The best resolutions in custody disputes involve recognition by both parties that they need to continue to communicate to further their child’s best interest. Remember, your co-parent will always be your co-parent. Thus in almost every custody case, you will have to continue to interact with the (former) family members after the case is over. You should do everything you can to encourage communication with family members you are in a dispute with. There are options besides contentious litigation such as mediation or family counseling. You should seek an attorney who knows and encourages these options.

7. Sacrifice the best interest of children in return for financial concessions.
Sadly, the singular goal of many parents is to reduce the amount that they have to pay in a custody dispute. Often a parent will abandon their rights to visitation or to participate in making decisions about a child’s upbringing in return for a reduction in child support. It hurts children when parents abandon the right to be involved in their lives.

8. Fail to Hire an Attorney.
While mediation can successfully narrow differences in a custody dispute, the goal of a mediator is to resolve a dispute. A mediator does not focus on helping an individual parent achieve his or her goals. At a minimum you should consult with an attorney prior to attending custody mediation and have an attorney review a proposed mediation agreement. Trying to represent yourself in a custody case makes about as much sense as attempting to perform surgery on yourself.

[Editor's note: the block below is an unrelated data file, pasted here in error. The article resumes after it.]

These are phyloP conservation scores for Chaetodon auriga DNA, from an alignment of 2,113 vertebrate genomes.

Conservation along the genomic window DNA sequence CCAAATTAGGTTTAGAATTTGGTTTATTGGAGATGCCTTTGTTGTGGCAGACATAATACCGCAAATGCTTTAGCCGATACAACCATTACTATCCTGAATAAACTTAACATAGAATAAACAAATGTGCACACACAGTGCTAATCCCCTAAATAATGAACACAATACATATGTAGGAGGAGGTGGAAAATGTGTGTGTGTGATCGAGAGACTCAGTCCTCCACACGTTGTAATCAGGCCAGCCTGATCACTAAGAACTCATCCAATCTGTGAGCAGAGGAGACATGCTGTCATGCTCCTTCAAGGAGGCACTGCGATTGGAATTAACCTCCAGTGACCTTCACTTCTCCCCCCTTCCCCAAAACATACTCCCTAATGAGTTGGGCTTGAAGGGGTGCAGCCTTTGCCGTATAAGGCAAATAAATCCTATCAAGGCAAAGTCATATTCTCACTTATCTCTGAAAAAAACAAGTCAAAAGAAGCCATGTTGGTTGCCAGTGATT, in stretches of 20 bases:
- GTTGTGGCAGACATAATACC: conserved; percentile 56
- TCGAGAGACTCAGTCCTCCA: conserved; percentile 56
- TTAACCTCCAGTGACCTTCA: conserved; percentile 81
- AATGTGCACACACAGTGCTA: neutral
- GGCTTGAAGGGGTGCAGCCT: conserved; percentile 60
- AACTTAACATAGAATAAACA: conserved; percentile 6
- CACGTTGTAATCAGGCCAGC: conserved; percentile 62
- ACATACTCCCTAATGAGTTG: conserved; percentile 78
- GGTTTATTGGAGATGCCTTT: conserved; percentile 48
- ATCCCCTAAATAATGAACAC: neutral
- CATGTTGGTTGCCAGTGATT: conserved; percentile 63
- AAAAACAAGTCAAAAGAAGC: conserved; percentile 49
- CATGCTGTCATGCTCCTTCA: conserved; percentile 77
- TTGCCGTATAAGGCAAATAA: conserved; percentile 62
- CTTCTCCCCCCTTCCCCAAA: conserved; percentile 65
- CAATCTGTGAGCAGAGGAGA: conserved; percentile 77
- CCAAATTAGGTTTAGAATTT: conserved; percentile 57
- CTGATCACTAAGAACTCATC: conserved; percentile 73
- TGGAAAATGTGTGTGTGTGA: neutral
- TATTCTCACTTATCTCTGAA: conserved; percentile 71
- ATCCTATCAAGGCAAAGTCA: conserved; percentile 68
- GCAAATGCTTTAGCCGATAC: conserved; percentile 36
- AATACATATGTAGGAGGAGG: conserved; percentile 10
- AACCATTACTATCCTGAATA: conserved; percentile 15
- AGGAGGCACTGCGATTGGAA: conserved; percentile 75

9. Fail to Plan and Document.
If you intend to propose a change to the court, such as a change in a child’s residence or a school, or if you believe you need to incorporate an expense (daycare, medical dental etc.) in a request for reimbursement from the other parent, carefully look into all your options and document the particular expense and why you believe such a change or expense is in the best interest of your child. If you are involved in a heated dispute with the co-parent, contemporaneously document discussions, thoughts and events in a diary. Preserve letters, financial records, e-mails and texts. All of your preserved records may be used as evidence in a later court hearing. Courts often will not accept one parties’ version of a dispute if that version is based solely on memory.

10. Fail to properly take care of a child.
The truth of the matter is that no parent has ever perfectly raised their child. However, in custody disputes, a parent’s conduct is put under a microscope. Any
error’s importance is magnified. While it may be impossible to be perfect, make sure you do the simple things. Make sure your child goes to school. Help him or her with homework. Make sure he or she has a proper diet. Do not leave him or her alone, etc.